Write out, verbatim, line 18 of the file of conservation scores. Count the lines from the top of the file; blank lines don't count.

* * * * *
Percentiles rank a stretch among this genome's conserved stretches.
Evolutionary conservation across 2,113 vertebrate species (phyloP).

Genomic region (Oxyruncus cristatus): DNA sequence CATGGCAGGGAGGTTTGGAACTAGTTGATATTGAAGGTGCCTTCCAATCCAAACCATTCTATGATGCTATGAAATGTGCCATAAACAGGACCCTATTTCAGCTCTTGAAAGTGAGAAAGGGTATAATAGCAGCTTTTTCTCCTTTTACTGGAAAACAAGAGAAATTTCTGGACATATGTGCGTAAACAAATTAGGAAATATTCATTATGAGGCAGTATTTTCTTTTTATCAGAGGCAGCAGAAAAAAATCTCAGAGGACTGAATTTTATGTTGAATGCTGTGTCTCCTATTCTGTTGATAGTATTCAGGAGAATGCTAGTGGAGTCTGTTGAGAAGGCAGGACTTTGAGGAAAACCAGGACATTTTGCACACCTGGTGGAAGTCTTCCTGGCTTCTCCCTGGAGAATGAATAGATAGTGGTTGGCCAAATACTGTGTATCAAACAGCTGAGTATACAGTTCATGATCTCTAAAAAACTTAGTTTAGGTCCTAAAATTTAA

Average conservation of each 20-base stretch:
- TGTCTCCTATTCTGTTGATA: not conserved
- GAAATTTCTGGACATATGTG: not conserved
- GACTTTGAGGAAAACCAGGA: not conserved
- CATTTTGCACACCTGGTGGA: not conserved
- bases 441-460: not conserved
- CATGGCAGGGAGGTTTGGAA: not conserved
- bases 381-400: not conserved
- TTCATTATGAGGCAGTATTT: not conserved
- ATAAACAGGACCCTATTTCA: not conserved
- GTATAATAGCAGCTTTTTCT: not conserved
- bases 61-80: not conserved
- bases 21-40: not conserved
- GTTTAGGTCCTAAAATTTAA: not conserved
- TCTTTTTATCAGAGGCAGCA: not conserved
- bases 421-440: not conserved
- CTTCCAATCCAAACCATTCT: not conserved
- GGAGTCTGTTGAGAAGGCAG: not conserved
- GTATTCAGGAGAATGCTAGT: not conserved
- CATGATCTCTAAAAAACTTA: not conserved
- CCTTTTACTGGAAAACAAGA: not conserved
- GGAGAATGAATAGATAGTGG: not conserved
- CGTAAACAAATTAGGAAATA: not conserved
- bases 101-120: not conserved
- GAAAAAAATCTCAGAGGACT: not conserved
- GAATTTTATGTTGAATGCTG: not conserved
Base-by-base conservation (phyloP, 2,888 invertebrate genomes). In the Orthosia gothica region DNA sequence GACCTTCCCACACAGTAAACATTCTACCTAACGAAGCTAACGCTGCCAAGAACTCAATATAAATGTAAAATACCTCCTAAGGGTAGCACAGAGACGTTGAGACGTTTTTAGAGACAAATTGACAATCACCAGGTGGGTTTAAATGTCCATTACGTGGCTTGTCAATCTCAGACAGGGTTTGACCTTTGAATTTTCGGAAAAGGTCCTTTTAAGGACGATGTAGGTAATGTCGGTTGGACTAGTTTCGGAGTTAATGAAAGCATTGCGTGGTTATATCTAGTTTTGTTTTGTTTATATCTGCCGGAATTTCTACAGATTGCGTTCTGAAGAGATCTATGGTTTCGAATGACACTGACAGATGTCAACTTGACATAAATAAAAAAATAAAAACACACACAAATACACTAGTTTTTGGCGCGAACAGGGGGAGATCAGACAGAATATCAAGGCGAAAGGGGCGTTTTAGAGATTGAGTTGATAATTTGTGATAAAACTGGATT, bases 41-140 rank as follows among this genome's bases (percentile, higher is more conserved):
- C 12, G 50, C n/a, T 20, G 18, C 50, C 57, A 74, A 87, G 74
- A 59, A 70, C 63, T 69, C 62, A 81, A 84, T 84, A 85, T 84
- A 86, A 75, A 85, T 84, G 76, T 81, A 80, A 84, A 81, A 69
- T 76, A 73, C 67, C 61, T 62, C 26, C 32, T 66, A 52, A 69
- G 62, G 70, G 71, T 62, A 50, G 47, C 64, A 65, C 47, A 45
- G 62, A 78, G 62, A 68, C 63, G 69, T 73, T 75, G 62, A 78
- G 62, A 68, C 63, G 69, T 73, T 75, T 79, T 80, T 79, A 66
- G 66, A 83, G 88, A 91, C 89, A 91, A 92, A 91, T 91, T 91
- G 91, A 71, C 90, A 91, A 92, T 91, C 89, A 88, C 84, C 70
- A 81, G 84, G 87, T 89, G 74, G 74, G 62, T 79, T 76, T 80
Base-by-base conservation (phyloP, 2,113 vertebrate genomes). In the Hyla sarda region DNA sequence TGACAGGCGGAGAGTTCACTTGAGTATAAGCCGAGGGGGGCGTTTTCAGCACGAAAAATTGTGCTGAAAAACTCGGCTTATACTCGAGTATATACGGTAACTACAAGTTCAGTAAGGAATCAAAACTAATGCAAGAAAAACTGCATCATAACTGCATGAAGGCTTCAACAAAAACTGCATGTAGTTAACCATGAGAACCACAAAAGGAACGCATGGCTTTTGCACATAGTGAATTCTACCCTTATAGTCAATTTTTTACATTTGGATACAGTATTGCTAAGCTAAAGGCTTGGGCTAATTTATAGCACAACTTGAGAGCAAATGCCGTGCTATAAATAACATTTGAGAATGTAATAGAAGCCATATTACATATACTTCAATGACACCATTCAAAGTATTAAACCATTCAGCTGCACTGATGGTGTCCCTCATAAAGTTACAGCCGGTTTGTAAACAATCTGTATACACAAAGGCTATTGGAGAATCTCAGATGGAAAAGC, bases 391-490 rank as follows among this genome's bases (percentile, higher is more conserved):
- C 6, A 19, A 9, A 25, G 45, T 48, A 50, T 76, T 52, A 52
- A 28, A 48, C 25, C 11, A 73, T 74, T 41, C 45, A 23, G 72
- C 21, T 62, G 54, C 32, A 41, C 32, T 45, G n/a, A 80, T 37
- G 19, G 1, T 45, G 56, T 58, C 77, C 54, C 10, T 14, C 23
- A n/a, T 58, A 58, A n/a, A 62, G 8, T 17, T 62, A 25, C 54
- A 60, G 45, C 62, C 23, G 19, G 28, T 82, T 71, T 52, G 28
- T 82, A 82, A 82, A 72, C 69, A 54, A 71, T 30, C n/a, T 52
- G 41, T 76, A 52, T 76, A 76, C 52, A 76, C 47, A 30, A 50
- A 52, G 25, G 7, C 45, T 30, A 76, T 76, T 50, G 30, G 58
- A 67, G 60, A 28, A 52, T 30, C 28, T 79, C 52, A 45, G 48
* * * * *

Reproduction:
- TCTTTTTATCAGAGGCAGCA: not conserved